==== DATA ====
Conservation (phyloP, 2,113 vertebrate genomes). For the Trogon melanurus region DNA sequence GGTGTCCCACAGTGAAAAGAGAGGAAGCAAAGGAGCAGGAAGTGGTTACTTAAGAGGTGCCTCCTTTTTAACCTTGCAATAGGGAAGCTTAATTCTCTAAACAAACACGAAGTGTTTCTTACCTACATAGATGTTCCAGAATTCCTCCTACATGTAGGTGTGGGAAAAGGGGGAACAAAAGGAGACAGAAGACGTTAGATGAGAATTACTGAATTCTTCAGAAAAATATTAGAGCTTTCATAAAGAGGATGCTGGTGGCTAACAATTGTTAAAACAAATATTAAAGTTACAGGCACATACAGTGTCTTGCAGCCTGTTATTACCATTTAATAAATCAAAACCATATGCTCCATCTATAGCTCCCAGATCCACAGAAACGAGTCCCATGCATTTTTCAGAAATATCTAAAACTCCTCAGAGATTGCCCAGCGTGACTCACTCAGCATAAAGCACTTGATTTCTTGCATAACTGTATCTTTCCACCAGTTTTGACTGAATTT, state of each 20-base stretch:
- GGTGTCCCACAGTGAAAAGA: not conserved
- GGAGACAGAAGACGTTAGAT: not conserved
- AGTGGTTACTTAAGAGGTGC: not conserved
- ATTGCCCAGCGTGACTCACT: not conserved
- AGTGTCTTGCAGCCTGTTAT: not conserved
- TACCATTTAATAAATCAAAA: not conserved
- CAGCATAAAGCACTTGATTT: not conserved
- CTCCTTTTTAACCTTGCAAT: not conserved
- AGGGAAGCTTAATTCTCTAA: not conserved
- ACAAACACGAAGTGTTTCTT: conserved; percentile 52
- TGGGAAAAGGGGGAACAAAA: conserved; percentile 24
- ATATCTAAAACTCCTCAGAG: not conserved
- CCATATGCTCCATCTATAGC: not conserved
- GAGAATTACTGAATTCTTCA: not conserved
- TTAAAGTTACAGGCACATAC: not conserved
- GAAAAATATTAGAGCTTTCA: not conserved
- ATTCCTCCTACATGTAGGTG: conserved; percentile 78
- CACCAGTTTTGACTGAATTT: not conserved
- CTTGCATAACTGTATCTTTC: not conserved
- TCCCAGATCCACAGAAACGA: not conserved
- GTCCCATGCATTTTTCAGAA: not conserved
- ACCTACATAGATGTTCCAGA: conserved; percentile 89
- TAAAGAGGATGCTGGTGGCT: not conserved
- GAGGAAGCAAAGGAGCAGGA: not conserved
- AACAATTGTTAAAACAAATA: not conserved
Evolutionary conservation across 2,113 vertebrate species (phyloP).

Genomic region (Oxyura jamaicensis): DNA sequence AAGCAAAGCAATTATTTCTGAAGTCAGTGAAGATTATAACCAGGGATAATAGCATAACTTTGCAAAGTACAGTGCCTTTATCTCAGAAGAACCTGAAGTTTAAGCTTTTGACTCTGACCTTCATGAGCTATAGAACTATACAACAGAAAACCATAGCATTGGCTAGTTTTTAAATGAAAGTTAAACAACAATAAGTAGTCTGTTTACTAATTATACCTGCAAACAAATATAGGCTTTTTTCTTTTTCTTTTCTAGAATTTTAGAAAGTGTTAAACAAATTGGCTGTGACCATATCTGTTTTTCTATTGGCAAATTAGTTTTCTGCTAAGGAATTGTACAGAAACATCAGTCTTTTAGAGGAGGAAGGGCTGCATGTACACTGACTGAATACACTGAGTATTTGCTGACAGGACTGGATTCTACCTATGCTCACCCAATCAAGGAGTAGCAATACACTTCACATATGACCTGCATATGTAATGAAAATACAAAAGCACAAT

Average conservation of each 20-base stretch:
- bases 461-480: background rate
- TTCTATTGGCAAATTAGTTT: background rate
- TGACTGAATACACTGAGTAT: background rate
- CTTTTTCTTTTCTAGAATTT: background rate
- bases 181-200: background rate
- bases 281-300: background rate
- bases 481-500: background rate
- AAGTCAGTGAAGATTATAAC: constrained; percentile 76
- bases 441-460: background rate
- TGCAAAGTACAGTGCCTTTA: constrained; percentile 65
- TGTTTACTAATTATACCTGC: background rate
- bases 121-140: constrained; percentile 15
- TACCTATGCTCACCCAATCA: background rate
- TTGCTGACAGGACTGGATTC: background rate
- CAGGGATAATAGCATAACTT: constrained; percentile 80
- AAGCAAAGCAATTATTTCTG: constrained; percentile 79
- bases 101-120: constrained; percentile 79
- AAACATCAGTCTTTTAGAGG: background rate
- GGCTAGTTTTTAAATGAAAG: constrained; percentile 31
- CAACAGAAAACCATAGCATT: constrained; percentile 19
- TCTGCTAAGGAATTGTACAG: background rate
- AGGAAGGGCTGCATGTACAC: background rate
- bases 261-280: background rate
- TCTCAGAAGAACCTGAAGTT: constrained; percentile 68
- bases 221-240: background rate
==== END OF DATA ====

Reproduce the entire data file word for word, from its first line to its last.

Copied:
Conservation (phyloP, 2,113 vertebrate genomes). For the Trogon melanurus region DNA sequence GGTGTCCCACAGTGAAAAGAGAGGAAGCAAAGGAGCAGGAAGTGGTTACTTAAGAGGTGCCTCCTTTTTAACCTTGCAATAGGGAAGCTTAATTCTCTAAACAAACACGAAGTGTTTCTTACCTACATAGATGTTCCAGAATTCCTCCTACATGTAGGTGTGGGAAAAGGGGGAACAAAAGGAGACAGAAGACGTTAGATGAGAATTACTGAATTCTTCAGAAAAATATTAGAGCTTTCATAAAGAGGATGCTGGTGGCTAACAATTGTTAAAACAAATATTAAAGTTACAGGCACATACAGTGTCTTGCAGCCTGTTATTACCATTTAATAAATCAAAACCATATGCTCCATCTATAGCTCCCAGATCCACAGAAACGAGTCCCATGCATTTTTCAGAAATATCTAAAACTCCTCAGAGATTGCCCAGCGTGACTCACTCAGCATAAAGCACTTGATTTCTTGCATAACTGTATCTTTCCACCAGTTTTGACTGAATTT, state of each 20-base stretch:
- GGTGTCCCACAGTGAAAAGA: not conserved
- GGAGACAGAAGACGTTAGAT: not conserved
- AGTGGTTACTTAAGAGGTGC: not conserved
- ATTGCCCAGCGTGACTCACT: not conserved
- AGTGTCTTGCAGCCTGTTAT: not conserved
- TACCATTTAATAAATCAAAA: not conserved
- CAGCATAAAGCACTTGATTT: not conserved
- CTCCTTTTTAACCTTGCAAT: not conserved
- AGGGAAGCTTAATTCTCTAA: not conserved
- ACAAACACGAAGTGTTTCTT: conserved; percentile 52
- TGGGAAAAGGGGGAACAAAA: conserved; percentile 24
- ATATCTAAAACTCCTCAGAG: not conserved
- CCATATGCTCCATCTATAGC: not conserved
- GAGAATTACTGAATTCTTCA: not conserved
- TTAAAGTTACAGGCACATAC: not conserved
- GAAAAATATTAGAGCTTTCA: not conserved
- ATTCCTCCTACATGTAGGTG: conserved; percentile 78
- CACCAGTTTTGACTGAATTT: not conserved
- CTTGCATAACTGTATCTTTC: not conserved
- TCCCAGATCCACAGAAACGA: not conserved
- GTCCCATGCATTTTTCAGAA: not conserved
- ACCTACATAGATGTTCCAGA: conserved; percentile 89
- TAAAGAGGATGCTGGTGGCT: not conserved
- GAGGAAGCAAAGGAGCAGGA: not conserved
- AACAATTGTTAAAACAAATA: not conserved
Evolutionary conservation across 2,113 vertebrate species (phyloP).

Genomic region (Oxyura jamaicensis): DNA sequence AAGCAAAGCAATTATTTCTGAAGTCAGTGAAGATTATAACCAGGGATAATAGCATAACTTTGCAAAGTACAGTGCCTTTATCTCAGAAGAACCTGAAGTTTAAGCTTTTGACTCTGACCTTCATGAGCTATAGAACTATACAACAGAAAACCATAGCATTGGCTAGTTTTTAAATGAAAGTTAAACAACAATAAGTAGTCTGTTTACTAATTATACCTGCAAACAAATATAGGCTTTTTTCTTTTTCTTTTCTAGAATTTTAGAAAGTGTTAAACAAATTGGCTGTGACCATATCTGTTTTTCTATTGGCAAATTAGTTTTCTGCTAAGGAATTGTACAGAAACATCAGTCTTTTAGAGGAGGAAGGGCTGCATGTACACTGACTGAATACACTGAGTATTTGCTGACAGGACTGGATTCTACCTATGCTCACCCAATCAAGGAGTAGCAATACACTTCACATATGACCTGCATATGTAATGAAAATACAAAAGCACAAT

Average conservation of each 20-base stretch:
- bases 461-480: background rate
- TTCTATTGGCAAATTAGTTT: background rate
- TGACTGAATACACTGAGTAT: background rate
- CTTTTTCTTTTCTAGAATTT: background rate
- bases 181-200: background rate
- bases 281-300: background rate
- bases 481-500: background rate
- AAGTCAGTGAAGATTATAAC: constrained; percentile 76
- bases 441-460: background rate
- TGCAAAGTACAGTGCCTTTA: constrained; percentile 65
- TGTTTACTAATTATACCTGC: background rate
- bases 121-140: constrained; percentile 15
- TACCTATGCTCACCCAATCA: background rate
- TTGCTGACAGGACTGGATTC: background rate
- CAGGGATAATAGCATAACTT: constrained; percentile 80
- AAGCAAAGCAATTATTTCTG: constrained; percentile 79
- bases 101-120: constrained; percentile 79
- AAACATCAGTCTTTTAGAGG: background rate
- GGCTAGTTTTTAAATGAAAG: constrained; percentile 31
- CAACAGAAAACCATAGCATT: constrained; percentile 19
- TCTGCTAAGGAATTGTACAG: background rate
- AGGAAGGGCTGCATGTACAC: background rate
- bases 261-280: background rate
- TCTCAGAAGAACCTGAAGTT: constrained; percentile 68
- bases 221-240: background rate